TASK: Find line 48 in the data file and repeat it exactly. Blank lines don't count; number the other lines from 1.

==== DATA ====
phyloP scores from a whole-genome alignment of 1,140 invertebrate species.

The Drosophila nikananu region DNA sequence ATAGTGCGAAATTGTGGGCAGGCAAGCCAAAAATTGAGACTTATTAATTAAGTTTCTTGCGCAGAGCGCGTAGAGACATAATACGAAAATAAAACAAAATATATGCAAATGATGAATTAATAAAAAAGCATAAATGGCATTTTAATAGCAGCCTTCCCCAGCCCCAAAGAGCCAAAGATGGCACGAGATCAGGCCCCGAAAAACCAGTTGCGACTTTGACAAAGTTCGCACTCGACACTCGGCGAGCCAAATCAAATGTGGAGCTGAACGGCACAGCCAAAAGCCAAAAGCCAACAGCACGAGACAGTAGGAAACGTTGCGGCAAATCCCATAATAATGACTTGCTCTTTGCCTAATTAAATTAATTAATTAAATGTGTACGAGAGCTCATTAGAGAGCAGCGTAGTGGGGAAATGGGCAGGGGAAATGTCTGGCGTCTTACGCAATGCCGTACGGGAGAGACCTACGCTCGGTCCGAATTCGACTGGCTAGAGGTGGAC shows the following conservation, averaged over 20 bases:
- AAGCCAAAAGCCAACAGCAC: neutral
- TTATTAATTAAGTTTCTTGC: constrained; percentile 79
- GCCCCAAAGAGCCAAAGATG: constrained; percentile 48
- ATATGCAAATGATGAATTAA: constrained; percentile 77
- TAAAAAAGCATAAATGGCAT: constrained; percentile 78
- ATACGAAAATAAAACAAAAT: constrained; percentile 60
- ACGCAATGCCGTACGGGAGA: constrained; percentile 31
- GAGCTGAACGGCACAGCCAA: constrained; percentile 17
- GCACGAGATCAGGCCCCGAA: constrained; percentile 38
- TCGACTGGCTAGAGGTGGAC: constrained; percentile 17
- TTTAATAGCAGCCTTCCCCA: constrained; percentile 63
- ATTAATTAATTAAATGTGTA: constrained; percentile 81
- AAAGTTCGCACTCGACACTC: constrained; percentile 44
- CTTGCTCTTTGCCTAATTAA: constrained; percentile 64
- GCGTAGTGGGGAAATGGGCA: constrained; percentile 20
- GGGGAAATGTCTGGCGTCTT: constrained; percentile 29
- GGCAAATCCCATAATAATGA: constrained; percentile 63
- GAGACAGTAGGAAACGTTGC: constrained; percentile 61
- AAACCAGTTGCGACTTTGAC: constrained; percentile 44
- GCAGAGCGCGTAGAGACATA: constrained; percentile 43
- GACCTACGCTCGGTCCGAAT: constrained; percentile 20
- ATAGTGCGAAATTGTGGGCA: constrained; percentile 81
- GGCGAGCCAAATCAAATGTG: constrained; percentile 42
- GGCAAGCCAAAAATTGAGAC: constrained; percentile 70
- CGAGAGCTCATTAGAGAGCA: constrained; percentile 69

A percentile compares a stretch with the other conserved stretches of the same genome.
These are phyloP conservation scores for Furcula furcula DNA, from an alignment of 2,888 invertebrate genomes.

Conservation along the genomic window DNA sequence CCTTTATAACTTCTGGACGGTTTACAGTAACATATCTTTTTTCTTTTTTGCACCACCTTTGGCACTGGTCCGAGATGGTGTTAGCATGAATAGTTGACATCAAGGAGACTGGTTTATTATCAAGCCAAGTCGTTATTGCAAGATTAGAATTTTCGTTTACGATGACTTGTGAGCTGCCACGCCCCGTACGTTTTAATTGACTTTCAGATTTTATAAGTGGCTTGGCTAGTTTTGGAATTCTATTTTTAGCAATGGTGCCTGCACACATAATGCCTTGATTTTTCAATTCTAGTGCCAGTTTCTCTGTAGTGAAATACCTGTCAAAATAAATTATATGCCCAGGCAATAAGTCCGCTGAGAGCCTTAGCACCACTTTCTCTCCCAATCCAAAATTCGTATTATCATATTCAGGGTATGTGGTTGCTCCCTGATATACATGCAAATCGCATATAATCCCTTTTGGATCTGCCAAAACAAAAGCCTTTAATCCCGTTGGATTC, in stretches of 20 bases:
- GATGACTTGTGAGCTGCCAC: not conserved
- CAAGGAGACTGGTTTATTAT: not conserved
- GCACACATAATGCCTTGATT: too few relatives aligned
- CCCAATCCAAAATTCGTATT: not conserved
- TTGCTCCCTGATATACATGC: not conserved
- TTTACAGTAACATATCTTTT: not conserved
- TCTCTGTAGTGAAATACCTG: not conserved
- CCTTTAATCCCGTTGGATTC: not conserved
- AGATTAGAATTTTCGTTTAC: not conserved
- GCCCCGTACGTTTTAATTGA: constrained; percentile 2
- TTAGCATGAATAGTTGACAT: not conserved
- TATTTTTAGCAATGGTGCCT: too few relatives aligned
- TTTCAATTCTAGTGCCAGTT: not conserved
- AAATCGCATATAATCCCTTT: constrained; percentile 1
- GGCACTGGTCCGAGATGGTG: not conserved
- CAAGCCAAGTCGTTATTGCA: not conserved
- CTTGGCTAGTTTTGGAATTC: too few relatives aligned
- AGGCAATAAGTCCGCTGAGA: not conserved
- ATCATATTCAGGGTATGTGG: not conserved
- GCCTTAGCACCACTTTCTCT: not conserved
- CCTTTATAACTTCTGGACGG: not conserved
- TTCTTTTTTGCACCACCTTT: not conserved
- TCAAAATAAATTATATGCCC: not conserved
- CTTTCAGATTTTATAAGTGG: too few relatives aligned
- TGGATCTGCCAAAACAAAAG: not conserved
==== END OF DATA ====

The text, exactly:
- AGGCAATAAGTCCGCTGAGA: not conserved